phased downtime

Elseplace we got talking about the nifty technology of phased downtime — that is, of downtime as a separate mode of play, enforced by rules. This is not all that new (see Pendragon, for example) but it is interesting. It’s a heartbeat for the game: you do mission stuff, you do downtime stuff, rinse and repeat. You also see it in Jason Morningstar’s Night Witches where you have night moves and day moves, creating two separate but related storylines with slightly different technologies.

Now this didn’t feel all that new to me, but let’s look at other examples and how they are different.

First, though, these examples are of mechanical separation — the rules, not the narrative, define when the phases change and what the rules are during the new phase. But there are other ways to separate phases.

Consider, for example, the Dungeons & Dragons I played when I was 11. You entered the dungeon and robbed the locals until your bags were full, then you left and went back to town to train (you had to train to level up back then), sell your stuff, shop, heal, and look for rumours about where to go next. Maybe you built a keep. On the surface this is not very different from the first examples, but it is. It is diegetic: the rules don’t change (though honestly if the rules only apply in certain circumstances then those rules are really subsystems for those circumstances) but rather the narrative drives the change in context.

NEW CONTENT: I can’t believe I forgot to mention Reign which is kind of a hybrid. Play is in two phases: character and company. But the character phase creates bonuses for the company game and the company game implies missions for the character game.

Similarly in Traveller¬†every time you jump to a new system you have a week’s downtime. There’s nothing in-story to do so you do something else. Most of the time you just tick a week off the calendar and move on — at least there’s a space to pretend everyone got a nap, went to the bathroom, and so on — but you had options to train up skills or use your skills to do something that needed doing. Again, it’s a diegetic phase: it happens in the context of the narrative and isn’t forced by the rules. But it kind of is too: that week in jump space is forced by the rules.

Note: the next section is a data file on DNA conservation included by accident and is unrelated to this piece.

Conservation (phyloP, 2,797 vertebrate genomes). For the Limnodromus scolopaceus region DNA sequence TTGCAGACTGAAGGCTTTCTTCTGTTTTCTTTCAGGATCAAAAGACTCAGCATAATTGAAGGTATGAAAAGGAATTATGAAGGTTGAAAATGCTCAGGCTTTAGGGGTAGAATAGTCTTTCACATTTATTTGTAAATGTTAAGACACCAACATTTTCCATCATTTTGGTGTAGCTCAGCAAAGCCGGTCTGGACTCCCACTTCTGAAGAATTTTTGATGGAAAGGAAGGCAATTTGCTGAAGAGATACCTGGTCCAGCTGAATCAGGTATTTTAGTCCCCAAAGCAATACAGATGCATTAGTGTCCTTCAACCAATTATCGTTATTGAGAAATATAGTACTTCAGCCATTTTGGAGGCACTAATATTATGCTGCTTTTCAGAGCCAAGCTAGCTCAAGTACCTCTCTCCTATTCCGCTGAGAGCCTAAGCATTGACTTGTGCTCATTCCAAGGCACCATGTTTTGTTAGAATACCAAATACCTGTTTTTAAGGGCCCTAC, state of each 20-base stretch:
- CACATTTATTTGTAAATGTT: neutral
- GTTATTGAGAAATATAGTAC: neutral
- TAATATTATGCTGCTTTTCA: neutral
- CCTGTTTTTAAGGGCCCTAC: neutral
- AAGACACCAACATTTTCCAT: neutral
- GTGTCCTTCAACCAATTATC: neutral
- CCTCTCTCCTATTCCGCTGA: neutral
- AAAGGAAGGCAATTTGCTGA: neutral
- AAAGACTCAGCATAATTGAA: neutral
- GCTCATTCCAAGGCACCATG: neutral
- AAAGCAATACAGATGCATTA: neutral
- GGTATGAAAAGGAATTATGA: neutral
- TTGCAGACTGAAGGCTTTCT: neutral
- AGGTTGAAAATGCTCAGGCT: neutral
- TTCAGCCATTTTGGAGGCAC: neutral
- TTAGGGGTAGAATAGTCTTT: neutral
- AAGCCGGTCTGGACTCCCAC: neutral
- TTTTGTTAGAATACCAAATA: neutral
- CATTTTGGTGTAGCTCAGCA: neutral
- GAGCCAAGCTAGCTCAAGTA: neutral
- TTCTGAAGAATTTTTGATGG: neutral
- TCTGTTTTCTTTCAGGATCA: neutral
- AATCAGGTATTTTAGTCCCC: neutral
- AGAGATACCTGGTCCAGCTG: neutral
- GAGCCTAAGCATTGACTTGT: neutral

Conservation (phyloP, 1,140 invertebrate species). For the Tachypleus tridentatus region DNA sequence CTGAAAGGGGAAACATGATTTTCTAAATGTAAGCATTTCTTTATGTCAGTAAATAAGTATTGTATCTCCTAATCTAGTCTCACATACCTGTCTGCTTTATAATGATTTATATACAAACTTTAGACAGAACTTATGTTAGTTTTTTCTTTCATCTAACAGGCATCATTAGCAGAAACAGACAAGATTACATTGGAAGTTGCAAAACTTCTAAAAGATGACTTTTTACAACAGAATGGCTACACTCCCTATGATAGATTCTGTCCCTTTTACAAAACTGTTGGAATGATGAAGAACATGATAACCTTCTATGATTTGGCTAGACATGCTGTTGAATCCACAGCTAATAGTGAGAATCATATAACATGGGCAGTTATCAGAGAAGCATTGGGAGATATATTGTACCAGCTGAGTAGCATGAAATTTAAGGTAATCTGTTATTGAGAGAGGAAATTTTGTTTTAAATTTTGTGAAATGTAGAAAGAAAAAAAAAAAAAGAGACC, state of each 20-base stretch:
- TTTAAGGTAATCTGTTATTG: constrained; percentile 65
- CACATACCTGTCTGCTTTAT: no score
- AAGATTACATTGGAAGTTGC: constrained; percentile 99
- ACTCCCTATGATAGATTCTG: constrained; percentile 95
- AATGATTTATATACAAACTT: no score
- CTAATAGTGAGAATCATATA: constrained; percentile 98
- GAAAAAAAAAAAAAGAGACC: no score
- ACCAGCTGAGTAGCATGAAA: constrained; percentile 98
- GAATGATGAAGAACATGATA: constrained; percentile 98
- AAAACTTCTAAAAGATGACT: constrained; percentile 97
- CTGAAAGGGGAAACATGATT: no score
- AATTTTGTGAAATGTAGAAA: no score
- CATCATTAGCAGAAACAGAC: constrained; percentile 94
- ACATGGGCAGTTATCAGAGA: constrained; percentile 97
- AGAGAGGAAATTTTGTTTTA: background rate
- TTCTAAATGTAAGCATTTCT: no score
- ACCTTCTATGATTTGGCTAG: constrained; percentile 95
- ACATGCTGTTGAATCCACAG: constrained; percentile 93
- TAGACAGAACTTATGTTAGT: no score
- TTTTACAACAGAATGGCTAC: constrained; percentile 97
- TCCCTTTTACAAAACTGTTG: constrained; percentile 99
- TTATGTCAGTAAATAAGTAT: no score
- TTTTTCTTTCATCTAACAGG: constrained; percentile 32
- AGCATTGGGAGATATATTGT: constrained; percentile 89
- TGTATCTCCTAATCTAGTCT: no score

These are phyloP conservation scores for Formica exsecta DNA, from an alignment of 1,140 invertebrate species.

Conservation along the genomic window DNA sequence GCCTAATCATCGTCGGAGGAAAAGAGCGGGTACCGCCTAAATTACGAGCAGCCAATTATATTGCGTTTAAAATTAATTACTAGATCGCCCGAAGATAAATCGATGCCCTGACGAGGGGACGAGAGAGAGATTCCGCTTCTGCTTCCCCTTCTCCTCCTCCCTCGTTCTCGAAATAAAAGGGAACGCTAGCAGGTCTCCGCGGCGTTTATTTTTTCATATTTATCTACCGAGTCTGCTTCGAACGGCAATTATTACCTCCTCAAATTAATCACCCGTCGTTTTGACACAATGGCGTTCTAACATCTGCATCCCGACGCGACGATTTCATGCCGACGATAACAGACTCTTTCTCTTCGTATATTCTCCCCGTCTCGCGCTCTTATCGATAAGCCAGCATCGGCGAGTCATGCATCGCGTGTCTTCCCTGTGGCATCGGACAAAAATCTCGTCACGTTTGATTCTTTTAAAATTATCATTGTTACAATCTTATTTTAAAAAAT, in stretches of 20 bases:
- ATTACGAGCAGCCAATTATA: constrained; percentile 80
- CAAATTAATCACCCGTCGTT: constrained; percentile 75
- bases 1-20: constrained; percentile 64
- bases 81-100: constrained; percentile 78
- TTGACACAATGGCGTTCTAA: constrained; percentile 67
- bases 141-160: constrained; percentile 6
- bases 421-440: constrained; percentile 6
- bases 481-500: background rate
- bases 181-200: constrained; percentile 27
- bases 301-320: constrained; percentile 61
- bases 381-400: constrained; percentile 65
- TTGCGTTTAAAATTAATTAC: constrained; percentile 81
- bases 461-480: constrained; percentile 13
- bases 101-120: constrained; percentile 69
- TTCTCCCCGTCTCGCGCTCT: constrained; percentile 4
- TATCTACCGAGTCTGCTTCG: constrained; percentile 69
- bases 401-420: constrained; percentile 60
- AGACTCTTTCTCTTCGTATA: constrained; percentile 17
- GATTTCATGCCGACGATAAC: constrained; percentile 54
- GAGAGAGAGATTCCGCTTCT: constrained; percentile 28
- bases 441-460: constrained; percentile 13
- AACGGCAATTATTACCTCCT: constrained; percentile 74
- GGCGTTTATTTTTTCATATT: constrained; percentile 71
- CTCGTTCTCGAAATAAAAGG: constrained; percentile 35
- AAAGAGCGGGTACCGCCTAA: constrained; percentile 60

diaspora-2e-cover-test
Yeah that’s why I’m thinking about this. I know I said I wouldn’t. My patrons and my stupid brain convinced me I might have been wrong.

And then there’s the case of session zero games — if you have one session devoted to setting and character creation, that’s surely a mechanical phase even if it only happens once. It has it’s own rules, it’s forced by the rules, and it’s not about the current mission at all. Diaspora is my favourite example so go buy a copy to understand why. And this leads us to the refresh mechanism in fate: every session you have a refresh in which you can update character aspects and skills, get your consequences tended to and so on. That’s not even pretending to be part of the narrative; it’s strictly arithmetic and textual manipulation of your character sheet. Doing your regular accounting. But still a “phase” and very mechanical.

So what’s special about the cyclic heartbeat of non-diegetic phasing as in Blades in the Dark is, I think, that it gives you space for long term projects. You are always guaranteed that space. It doesn’t derive from the narrative, so there is a sense it which it feels mechanistic but because the whole structure of the game is the episodic future of mission after mission, this is fine. It’s easy to wedge the downtime into the not-mission space. The downtime and the mission work together to reinforce their boundaries. Mission is not-downtime. Downtime is not-mission.

Pendragon ties this to the calendar — your phases are seasonal because in a medieval society the seasons matter a lot. There are things you just can’t do in winter (like stage an invasion or harvest wheat). You do things in their time and the seasons become the heartbeat of the game.

This idea of a heartbeat is very appealing. In addition to ensuring you always know at least roughly what’s happening next (during downtime you’re thinking about the mission and during missions you’re thinking about downtime) you also don’t notice so much that you are being constrained to do the things the system does. The game can focus because it deliberately focuses you. And though the phases don’t emerge organically from the narrative, they function diegetically: you tell story inside them.

Would D&D in 1978 have been better if that heartbeat had been formalized? I don’t think it would have been — the thing we pretty rapidly did and that made the game something I’d play for 40 years or so was to break out of the heartbeat. To adventure in the city, to sail abroad, to explore the wilderness. The phases, thankfully not formalized, were easily ejected and the game was bigger for it. As big as we could make it.

These are just observations, not value judgements. These are all good games.

Thanks to my patrons for giving me the space to do this.